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I am writing a lot of Javascript code these days and I am making good use of JQuery. I am wondering if it is considered evil to create strange global variable names. I know that a lot of Javascript frameworks such as JQuery use the dollar character; $, but that greatly simplifies code as it can do so many things.

I am thinking of creating a $$ global variable in my code which would be defined as below:

function $$(tagName) 
    return $('<' + tagName + ' />'); 

The benefit of this is that my code has (1) abstracted out the logic of creating a new element, (2) made the code more concise, and lastly (3) I can almost create html elements within Javascript as concisely as html itself because JQuery has so many other selectors to chain off:

$$('div').attr( { id : 'myDiv', 'class' : 'MyDivClass' }).append(

Do you believe the above approach of creating $$ is legitimate or would you regard it as a no-no?

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This is clearly a matter of opinion, I'd be against it personally: –  Jakub Hampl Nov 11 '10 at 14:34

5 Answers 5

This is of course an opinion, but if I was new to your application, I would have to go look up what that function does in order to understand the code. Also, the function is simple enough that other developers would likely not bother using it, so you'd end up with a mix of techniques which is confusing.. And really, is this so bad?

$('<div/>').attr( { id : 'myDiv', 'class' : 'MyDivClass' }).append(
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I prefer a clear, meaningful, self-documenting name over JQuery style $ any day of the year.

Also I find it confusing that the same name has different meanings depending on the context it is used in. Like $ in JQuery or this in javascript and will avoid using them as much as I can.

EDIT: In my opinion it should be up to the user to decide whether he wants to use a shorthand name for the framework he uses. It requires only one line of code:

var $ = jQuery;

When I look at pages with jQuery in it, all I see is a big mess flooded with dollar signs that do different things in different places. If the library had used meaningful names for the functions it offers it would be a lot easier to decipher other peoples code. Javascript is already difficult and unreadable as a language itself.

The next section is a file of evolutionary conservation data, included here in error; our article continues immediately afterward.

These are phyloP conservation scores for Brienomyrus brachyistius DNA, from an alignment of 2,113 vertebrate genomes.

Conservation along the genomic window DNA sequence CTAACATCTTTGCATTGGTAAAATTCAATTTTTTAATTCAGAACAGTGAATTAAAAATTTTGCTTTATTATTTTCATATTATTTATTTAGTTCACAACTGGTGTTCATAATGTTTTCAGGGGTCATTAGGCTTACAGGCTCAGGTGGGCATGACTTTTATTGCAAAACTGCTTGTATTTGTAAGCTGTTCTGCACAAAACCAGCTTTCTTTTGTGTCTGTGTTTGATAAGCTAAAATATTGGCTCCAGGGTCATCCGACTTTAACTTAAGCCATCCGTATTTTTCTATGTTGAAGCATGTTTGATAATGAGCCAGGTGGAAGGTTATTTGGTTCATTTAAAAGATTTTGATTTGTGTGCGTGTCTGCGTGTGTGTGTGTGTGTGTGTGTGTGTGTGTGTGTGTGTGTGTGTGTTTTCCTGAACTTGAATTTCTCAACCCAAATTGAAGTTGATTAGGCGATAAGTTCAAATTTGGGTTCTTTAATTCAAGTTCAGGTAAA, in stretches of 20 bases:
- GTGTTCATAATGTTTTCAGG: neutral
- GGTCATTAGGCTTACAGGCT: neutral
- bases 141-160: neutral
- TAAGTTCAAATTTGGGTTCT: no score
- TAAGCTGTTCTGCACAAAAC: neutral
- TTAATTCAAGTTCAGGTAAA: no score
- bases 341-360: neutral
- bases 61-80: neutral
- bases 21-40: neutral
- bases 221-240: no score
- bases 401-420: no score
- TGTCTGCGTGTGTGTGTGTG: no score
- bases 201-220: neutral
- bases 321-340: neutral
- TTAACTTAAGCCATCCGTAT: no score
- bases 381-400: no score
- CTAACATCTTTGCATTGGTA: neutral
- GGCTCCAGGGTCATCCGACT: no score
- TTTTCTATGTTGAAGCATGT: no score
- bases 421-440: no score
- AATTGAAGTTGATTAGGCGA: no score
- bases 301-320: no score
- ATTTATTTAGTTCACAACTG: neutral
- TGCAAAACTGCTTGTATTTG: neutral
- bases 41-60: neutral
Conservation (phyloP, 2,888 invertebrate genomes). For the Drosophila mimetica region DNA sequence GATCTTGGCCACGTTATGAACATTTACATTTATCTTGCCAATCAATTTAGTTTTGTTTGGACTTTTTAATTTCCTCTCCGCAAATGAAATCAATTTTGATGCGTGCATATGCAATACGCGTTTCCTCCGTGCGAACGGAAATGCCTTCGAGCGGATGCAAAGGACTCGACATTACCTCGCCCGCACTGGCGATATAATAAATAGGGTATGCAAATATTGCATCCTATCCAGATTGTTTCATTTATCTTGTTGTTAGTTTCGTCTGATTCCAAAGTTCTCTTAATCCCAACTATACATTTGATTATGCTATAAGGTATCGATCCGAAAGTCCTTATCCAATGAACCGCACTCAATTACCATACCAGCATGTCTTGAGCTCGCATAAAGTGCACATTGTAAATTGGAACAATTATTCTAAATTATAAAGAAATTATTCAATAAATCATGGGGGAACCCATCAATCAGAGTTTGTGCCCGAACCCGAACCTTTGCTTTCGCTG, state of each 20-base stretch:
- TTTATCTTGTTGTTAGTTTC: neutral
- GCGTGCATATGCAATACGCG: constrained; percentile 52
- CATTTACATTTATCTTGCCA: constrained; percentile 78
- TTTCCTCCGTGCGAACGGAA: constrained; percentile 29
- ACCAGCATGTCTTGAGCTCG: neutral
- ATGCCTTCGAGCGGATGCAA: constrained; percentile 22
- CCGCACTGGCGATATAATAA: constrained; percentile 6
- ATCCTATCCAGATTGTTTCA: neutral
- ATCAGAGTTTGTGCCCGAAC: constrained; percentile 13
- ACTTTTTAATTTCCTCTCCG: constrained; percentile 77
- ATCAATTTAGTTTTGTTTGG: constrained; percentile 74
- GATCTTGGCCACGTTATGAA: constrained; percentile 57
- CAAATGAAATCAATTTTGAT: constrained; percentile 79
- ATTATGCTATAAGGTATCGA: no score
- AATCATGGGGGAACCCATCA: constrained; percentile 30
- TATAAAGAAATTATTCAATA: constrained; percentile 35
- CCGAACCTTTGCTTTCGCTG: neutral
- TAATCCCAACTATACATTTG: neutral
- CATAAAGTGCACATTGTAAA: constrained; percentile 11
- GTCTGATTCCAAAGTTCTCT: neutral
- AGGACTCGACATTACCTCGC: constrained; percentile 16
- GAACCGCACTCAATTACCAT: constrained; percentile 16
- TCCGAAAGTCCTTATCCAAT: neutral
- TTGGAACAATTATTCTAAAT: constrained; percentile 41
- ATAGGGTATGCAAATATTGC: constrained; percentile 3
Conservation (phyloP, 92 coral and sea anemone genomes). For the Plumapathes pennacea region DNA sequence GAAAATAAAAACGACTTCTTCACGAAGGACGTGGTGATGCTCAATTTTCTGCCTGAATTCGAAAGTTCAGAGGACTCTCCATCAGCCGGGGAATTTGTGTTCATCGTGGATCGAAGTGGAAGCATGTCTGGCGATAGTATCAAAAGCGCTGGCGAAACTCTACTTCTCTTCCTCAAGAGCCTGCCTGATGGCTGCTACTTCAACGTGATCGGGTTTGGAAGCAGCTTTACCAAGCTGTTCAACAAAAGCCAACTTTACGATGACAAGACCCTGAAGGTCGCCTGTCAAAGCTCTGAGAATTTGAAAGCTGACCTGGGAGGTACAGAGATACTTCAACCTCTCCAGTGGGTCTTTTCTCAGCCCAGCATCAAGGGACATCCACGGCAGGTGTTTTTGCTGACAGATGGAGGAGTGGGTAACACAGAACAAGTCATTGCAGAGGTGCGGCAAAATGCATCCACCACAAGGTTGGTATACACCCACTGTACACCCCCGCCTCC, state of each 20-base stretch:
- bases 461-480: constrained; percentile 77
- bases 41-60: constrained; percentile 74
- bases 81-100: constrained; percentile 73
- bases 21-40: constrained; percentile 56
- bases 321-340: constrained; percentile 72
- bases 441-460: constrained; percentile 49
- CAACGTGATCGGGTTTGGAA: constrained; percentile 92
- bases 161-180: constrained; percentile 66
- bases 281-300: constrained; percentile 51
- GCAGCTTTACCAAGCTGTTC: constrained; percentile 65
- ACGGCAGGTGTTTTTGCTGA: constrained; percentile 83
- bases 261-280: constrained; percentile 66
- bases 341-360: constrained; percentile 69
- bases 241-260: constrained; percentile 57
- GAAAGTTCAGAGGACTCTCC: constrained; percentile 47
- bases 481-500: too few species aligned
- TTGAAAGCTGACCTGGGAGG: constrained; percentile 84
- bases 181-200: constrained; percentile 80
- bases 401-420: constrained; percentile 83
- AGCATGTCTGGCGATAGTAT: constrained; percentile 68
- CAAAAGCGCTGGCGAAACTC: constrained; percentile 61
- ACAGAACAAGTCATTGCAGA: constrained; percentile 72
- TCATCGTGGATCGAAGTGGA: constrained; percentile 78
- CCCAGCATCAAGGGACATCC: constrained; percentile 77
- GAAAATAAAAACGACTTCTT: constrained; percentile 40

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Hanging an entire namespace for a framework onto a single easy-to-remember and easy-to-recognize symbol doesn't seem that bad to me. How exactly would a substitute for "$" (or "jQuery" for that matter) act as a self-documenting name for the whole framework anyway? –  Pointy Nov 11 '10 at 14:33
Maybe some other framework I use makes use of $. At least with using jQuery you identify the framework used in your code. –  Jan Nov 11 '10 at 14:37
Yes, that's true. There's only one "$" after all :-) Then there's the "Underscore.js" library, for which the chosen symbol "_" is in fact self-documenting! –  Pointy Nov 11 '10 at 14:46

Personally I don't think it's adding that much functionality to account for the "namespace pollution", not to mention the possible confusion of people reading your code that aren't familiar with your method.

It's just saving a trivial couple of characters on each invocation of the method, so in that respect it can only be considered a form of syntactic sugar. And the cons outweigh the pros, in my opinion.

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It would be good if you take a look at the construction of e.g. jQuery . It does'nt work with several global variables/functions, there is only one global object required "jQuery" . Everything else are properties of this one object, so they have minified naming-conflicts.

In the special case of $$ : maybe sometimes you need to work with prototypejs, but you cant, because prototypejs already uses $$.

So my suggestion: create one global object, your own "library" , give it a distinct name, and let your functions/variables be member of this object.

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I don't think it's "evil" in general, but if you're going to pop something into the global namespace with a "distinguished" name it might be better if it were something a little more interesting. For your purposes, given your example code, the jQuery micro-template system would probably be a better approach anyway.

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The issue I have with all the different JQuery template offerings are that you have to include both the javascript on the page in addition to the template. –  Tahir Hassan Nov 11 '10 at 14:41

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